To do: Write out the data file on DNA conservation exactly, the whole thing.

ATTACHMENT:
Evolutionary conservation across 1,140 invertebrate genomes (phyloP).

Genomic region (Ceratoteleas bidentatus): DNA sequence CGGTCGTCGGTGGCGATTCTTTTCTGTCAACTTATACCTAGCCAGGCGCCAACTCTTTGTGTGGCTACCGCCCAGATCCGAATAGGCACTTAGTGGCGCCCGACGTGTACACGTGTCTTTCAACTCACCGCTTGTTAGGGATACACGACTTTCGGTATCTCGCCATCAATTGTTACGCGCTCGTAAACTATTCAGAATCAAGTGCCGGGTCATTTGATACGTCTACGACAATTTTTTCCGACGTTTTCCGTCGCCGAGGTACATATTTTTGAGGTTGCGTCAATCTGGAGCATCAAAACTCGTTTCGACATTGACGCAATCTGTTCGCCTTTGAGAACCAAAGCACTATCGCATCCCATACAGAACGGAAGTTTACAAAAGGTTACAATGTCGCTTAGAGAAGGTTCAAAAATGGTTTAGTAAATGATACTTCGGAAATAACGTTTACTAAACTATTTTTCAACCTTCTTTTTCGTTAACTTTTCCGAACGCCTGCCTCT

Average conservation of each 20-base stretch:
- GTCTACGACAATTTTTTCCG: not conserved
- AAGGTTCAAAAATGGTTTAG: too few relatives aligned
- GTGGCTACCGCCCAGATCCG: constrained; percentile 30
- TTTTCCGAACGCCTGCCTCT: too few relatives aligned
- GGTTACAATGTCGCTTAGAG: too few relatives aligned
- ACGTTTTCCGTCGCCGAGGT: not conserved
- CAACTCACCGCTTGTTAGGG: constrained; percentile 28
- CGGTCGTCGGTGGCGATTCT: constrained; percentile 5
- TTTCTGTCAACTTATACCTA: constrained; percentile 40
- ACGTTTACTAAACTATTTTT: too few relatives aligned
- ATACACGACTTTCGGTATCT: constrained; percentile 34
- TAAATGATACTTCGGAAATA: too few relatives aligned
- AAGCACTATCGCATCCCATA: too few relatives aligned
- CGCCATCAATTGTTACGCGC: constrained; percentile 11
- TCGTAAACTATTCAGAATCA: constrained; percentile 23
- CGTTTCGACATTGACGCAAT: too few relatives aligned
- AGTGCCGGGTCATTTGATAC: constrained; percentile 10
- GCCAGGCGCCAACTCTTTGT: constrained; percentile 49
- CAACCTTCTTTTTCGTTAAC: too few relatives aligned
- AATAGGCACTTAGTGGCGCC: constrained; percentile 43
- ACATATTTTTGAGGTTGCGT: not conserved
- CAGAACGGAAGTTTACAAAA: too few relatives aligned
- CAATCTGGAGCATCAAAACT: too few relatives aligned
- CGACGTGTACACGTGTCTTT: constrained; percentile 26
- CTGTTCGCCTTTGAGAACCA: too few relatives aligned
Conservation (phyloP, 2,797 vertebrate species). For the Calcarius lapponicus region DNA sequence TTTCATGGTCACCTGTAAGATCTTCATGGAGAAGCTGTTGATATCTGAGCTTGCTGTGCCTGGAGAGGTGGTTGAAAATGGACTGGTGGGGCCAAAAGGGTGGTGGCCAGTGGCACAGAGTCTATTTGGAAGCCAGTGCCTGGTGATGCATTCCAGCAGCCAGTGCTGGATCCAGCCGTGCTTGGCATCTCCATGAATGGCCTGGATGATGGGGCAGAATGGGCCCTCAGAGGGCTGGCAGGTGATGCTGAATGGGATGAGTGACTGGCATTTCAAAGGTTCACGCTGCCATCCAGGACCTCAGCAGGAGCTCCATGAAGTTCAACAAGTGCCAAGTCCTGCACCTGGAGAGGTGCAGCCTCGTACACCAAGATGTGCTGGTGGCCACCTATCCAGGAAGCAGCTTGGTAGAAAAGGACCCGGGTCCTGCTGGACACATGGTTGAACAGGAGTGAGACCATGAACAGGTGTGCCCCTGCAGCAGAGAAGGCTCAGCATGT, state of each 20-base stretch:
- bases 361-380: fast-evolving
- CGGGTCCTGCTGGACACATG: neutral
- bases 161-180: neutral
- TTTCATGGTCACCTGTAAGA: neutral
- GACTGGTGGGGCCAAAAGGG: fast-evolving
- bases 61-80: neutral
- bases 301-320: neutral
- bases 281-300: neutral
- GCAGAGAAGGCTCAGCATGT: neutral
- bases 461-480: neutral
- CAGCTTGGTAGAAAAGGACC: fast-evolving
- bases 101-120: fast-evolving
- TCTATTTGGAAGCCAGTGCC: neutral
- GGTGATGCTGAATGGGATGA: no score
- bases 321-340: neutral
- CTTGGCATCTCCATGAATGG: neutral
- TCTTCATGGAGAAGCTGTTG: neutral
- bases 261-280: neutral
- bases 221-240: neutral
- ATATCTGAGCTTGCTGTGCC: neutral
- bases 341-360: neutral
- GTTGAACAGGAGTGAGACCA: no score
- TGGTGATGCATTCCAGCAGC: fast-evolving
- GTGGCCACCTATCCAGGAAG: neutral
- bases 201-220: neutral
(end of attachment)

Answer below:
Evolutionary conservation across 1,140 invertebrate genomes (phyloP).

Genomic region (Ceratoteleas bidentatus): DNA sequence CGGTCGTCGGTGGCGATTCTTTTCTGTCAACTTATACCTAGCCAGGCGCCAACTCTTTGTGTGGCTACCGCCCAGATCCGAATAGGCACTTAGTGGCGCCCGACGTGTACACGTGTCTTTCAACTCACCGCTTGTTAGGGATACACGACTTTCGGTATCTCGCCATCAATTGTTACGCGCTCGTAAACTATTCAGAATCAAGTGCCGGGTCATTTGATACGTCTACGACAATTTTTTCCGACGTTTTCCGTCGCCGAGGTACATATTTTTGAGGTTGCGTCAATCTGGAGCATCAAAACTCGTTTCGACATTGACGCAATCTGTTCGCCTTTGAGAACCAAAGCACTATCGCATCCCATACAGAACGGAAGTTTACAAAAGGTTACAATGTCGCTTAGAGAAGGTTCAAAAATGGTTTAGTAAATGATACTTCGGAAATAACGTTTACTAAACTATTTTTCAACCTTCTTTTTCGTTAACTTTTCCGAACGCCTGCCTCT

Average conservation of each 20-base stretch:
- GTCTACGACAATTTTTTCCG: not conserved
- AAGGTTCAAAAATGGTTTAG: too few relatives aligned
- GTGGCTACCGCCCAGATCCG: constrained; percentile 30
- TTTTCCGAACGCCTGCCTCT: too few relatives aligned
- GGTTACAATGTCGCTTAGAG: too few relatives aligned
- ACGTTTTCCGTCGCCGAGGT: not conserved
- CAACTCACCGCTTGTTAGGG: constrained; percentile 28
- CGGTCGTCGGTGGCGATTCT: constrained; percentile 5
- TTTCTGTCAACTTATACCTA: constrained; percentile 40
- ACGTTTACTAAACTATTTTT: too few relatives aligned
- ATACACGACTTTCGGTATCT: constrained; percentile 34
- TAAATGATACTTCGGAAATA: too few relatives aligned
- AAGCACTATCGCATCCCATA: too few relatives aligned
- CGCCATCAATTGTTACGCGC: constrained; percentile 11
- TCGTAAACTATTCAGAATCA: constrained; percentile 23
- CGTTTCGACATTGACGCAAT: too few relatives aligned
- AGTGCCGGGTCATTTGATAC: constrained; percentile 10
- GCCAGGCGCCAACTCTTTGT: constrained; percentile 49
- CAACCTTCTTTTTCGTTAAC: too few relatives aligned
- AATAGGCACTTAGTGGCGCC: constrained; percentile 43
- ACATATTTTTGAGGTTGCGT: not conserved
- CAGAACGGAAGTTTACAAAA: too few relatives aligned
- CAATCTGGAGCATCAAAACT: too few relatives aligned
- CGACGTGTACACGTGTCTTT: constrained; percentile 26
- CTGTTCGCCTTTGAGAACCA: too few relatives aligned
Conservation (phyloP, 2,797 vertebrate species). For the Calcarius lapponicus region DNA sequence TTTCATGGTCACCTGTAAGATCTTCATGGAGAAGCTGTTGATATCTGAGCTTGCTGTGCCTGGAGAGGTGGTTGAAAATGGACTGGTGGGGCCAAAAGGGTGGTGGCCAGTGGCACAGAGTCTATTTGGAAGCCAGTGCCTGGTGATGCATTCCAGCAGCCAGTGCTGGATCCAGCCGTGCTTGGCATCTCCATGAATGGCCTGGATGATGGGGCAGAATGGGCCCTCAGAGGGCTGGCAGGTGATGCTGAATGGGATGAGTGACTGGCATTTCAAAGGTTCACGCTGCCATCCAGGACCTCAGCAGGAGCTCCATGAAGTTCAACAAGTGCCAAGTCCTGCACCTGGAGAGGTGCAGCCTCGTACACCAAGATGTGCTGGTGGCCACCTATCCAGGAAGCAGCTTGGTAGAAAAGGACCCGGGTCCTGCTGGACACATGGTTGAACAGGAGTGAGACCATGAACAGGTGTGCCCCTGCAGCAGAGAAGGCTCAGCATGT, state of each 20-base stretch:
- bases 361-380: fast-evolving
- CGGGTCCTGCTGGACACATG: neutral
- bases 161-180: neutral
- TTTCATGGTCACCTGTAAGA: neutral
- GACTGGTGGGGCCAAAAGGG: fast-evolving
- bases 61-80: neutral
- bases 301-320: neutral
- bases 281-300: neutral
- GCAGAGAAGGCTCAGCATGT: neutral
- bases 461-480: neutral
- CAGCTTGGTAGAAAAGGACC: fast-evolving
- bases 101-120: fast-evolving
- TCTATTTGGAAGCCAGTGCC: neutral
- GGTGATGCTGAATGGGATGA: no score
- bases 321-340: neutral
- CTTGGCATCTCCATGAATGG: neutral
- TCTTCATGGAGAAGCTGTTG: neutral
- bases 261-280: neutral
- bases 221-240: neutral
- ATATCTGAGCTTGCTGTGCC: neutral
- bases 341-360: neutral
- GTTGAACAGGAGTGAGACCA: no score
- TGGTGATGCATTCCAGCAGC: fast-evolving
- GTGGCCACCTATCCAGGAAG: neutral
- bases 201-220: neutral